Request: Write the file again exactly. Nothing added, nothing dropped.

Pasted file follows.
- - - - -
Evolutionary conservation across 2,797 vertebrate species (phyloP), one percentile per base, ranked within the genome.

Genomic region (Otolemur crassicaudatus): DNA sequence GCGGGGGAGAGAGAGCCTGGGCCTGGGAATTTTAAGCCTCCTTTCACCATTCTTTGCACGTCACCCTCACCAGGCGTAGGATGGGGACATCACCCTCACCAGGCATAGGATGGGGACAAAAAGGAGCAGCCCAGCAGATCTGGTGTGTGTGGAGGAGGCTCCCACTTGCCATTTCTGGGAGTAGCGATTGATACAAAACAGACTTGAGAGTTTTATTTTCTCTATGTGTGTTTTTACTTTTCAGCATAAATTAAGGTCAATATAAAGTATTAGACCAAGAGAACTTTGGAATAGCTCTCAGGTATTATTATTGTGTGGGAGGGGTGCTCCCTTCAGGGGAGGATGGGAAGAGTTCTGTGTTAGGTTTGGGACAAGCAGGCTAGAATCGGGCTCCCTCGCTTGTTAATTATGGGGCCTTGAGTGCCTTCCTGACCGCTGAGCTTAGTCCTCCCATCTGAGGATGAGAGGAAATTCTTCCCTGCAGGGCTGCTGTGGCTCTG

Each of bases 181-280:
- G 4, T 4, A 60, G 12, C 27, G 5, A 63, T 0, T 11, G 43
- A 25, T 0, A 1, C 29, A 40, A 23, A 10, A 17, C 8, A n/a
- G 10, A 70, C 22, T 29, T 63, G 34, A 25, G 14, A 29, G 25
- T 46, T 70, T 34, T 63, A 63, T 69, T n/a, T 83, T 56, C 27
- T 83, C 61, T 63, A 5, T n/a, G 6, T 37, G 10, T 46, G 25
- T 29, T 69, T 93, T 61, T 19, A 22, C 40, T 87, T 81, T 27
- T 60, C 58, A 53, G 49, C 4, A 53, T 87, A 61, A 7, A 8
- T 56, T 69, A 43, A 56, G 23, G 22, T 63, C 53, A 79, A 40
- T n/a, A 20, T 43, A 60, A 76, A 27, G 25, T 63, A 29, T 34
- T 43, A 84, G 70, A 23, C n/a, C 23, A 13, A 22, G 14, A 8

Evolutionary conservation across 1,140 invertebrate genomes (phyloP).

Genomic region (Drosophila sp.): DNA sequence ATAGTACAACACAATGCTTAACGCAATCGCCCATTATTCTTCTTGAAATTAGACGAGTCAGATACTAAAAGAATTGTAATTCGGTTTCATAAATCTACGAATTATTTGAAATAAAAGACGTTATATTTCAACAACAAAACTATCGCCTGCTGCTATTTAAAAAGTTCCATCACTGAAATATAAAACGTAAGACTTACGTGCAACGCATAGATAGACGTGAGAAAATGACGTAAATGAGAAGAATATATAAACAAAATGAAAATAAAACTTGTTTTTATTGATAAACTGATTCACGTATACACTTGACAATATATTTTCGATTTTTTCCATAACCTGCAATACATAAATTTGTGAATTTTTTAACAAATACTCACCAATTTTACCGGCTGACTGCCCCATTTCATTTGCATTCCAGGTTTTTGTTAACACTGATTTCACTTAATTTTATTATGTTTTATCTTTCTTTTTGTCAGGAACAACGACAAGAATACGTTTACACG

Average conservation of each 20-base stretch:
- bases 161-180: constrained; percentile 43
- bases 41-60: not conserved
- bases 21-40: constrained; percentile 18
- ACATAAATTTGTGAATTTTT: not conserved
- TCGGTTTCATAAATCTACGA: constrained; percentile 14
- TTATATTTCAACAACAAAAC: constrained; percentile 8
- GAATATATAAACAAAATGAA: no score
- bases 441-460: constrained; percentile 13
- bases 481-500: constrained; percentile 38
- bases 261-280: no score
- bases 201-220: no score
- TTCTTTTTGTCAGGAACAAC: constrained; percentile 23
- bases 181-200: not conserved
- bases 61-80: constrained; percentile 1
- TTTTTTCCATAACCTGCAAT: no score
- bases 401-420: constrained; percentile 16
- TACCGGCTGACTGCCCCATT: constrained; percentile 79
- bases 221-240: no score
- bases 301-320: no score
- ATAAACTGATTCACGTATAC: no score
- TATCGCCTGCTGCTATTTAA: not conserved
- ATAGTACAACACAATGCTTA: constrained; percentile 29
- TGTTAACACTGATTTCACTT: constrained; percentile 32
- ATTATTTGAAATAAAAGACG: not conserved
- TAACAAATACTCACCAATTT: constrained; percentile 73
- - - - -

Evolutionary conservation across 2,797 vertebrate species (phyloP), one percentile per base, ranked within the genome.

Genomic region (Otolemur crassicaudatus): DNA sequence GCGGGGGAGAGAGAGCCTGGGCCTGGGAATTTTAAGCCTCCTTTCACCATTCTTTGCACGTCACCCTCACCAGGCGTAGGATGGGGACATCACCCTCACCAGGCATAGGATGGGGACAAAAAGGAGCAGCCCAGCAGATCTGGTGTGTGTGGAGGAGGCTCCCACTTGCCATTTCTGGGAGTAGCGATTGATACAAAACAGACTTGAGAGTTTTATTTTCTCTATGTGTGTTTTTACTTTTCAGCATAAATTAAGGTCAATATAAAGTATTAGACCAAGAGAACTTTGGAATAGCTCTCAGGTATTATTATTGTGTGGGAGGGGTGCTCCCTTCAGGGGAGGATGGGAAGAGTTCTGTGTTAGGTTTGGGACAAGCAGGCTAGAATCGGGCTCCCTCGCTTGTTAATTATGGGGCCTTGAGTGCCTTCCTGACCGCTGAGCTTAGTCCTCCCATCTGAGGATGAGAGGAAATTCTTCCCTGCAGGGCTGCTGTGGCTCTG

Each of bases 181-280:
- G 4, T 4, A 60, G 12, C 27, G 5, A 63, T 0, T 11, G 43
- A 25, T 0, A 1, C 29, A 40, A 23, A 10, A 17, C 8, A n/a
- G 10, A 70, C 22, T 29, T 63, G 34, A 25, G 14, A 29, G 25
- T 46, T 70, T 34, T 63, A 63, T 69, T n/a, T 83, T 56, C 27
- T 83, C 61, T 63, A 5, T n/a, G 6, T 37, G 10, T 46, G 25
- T 29, T 69, T 93, T 61, T 19, A 22, C 40, T 87, T 81, T 27
- T 60, C 58, A 53, G 49, C 4, A 53, T 87, A 61, A 7, A 8
- T 56, T 69, A 43, A 56, G 23, G 22, T 63, C 53, A 79, A 40
- T n/a, A 20, T 43, A 60, A 76, A 27, G 25, T 63, A 29, T 34
- T 43, A 84, G 70, A 23, C n/a, C 23, A 13, A 22, G 14, A 8

Evolutionary conservation across 1,140 invertebrate genomes (phyloP).

Genomic region (Drosophila sp.): DNA sequence ATAGTACAACACAATGCTTAACGCAATCGCCCATTATTCTTCTTGAAATTAGACGAGTCAGATACTAAAAGAATTGTAATTCGGTTTCATAAATCTACGAATTATTTGAAATAAAAGACGTTATATTTCAACAACAAAACTATCGCCTGCTGCTATTTAAAAAGTTCCATCACTGAAATATAAAACGTAAGACTTACGTGCAACGCATAGATAGACGTGAGAAAATGACGTAAATGAGAAGAATATATAAACAAAATGAAAATAAAACTTGTTTTTATTGATAAACTGATTCACGTATACACTTGACAATATATTTTCGATTTTTTCCATAACCTGCAATACATAAATTTGTGAATTTTTTAACAAATACTCACCAATTTTACCGGCTGACTGCCCCATTTCATTTGCATTCCAGGTTTTTGTTAACACTGATTTCACTTAATTTTATTATGTTTTATCTTTCTTTTTGTCAGGAACAACGACAAGAATACGTTTACACG

Average conservation of each 20-base stretch:
- bases 161-180: constrained; percentile 43
- bases 41-60: not conserved
- bases 21-40: constrained; percentile 18
- ACATAAATTTGTGAATTTTT: not conserved
- TCGGTTTCATAAATCTACGA: constrained; percentile 14
- TTATATTTCAACAACAAAAC: constrained; percentile 8
- GAATATATAAACAAAATGAA: no score
- bases 441-460: constrained; percentile 13
- bases 481-500: constrained; percentile 38
- bases 261-280: no score
- bases 201-220: no score
- TTCTTTTTGTCAGGAACAAC: constrained; percentile 23
- bases 181-200: not conserved
- bases 61-80: constrained; percentile 1
- TTTTTTCCATAACCTGCAAT: no score
- bases 401-420: constrained; percentile 16
- TACCGGCTGACTGCCCCATT: constrained; percentile 79
- bases 221-240: no score
- bases 301-320: no score
- ATAAACTGATTCACGTATAC: no score
- TATCGCCTGCTGCTATTTAA: not conserved
- ATAGTACAACACAATGCTTA: constrained; percentile 29
- TGTTAACACTGATTTCACTT: constrained; percentile 32
- ATTATTTGAAATAAAAGACG: not conserved
- TAACAAATACTCACCAATTT: constrained; percentile 73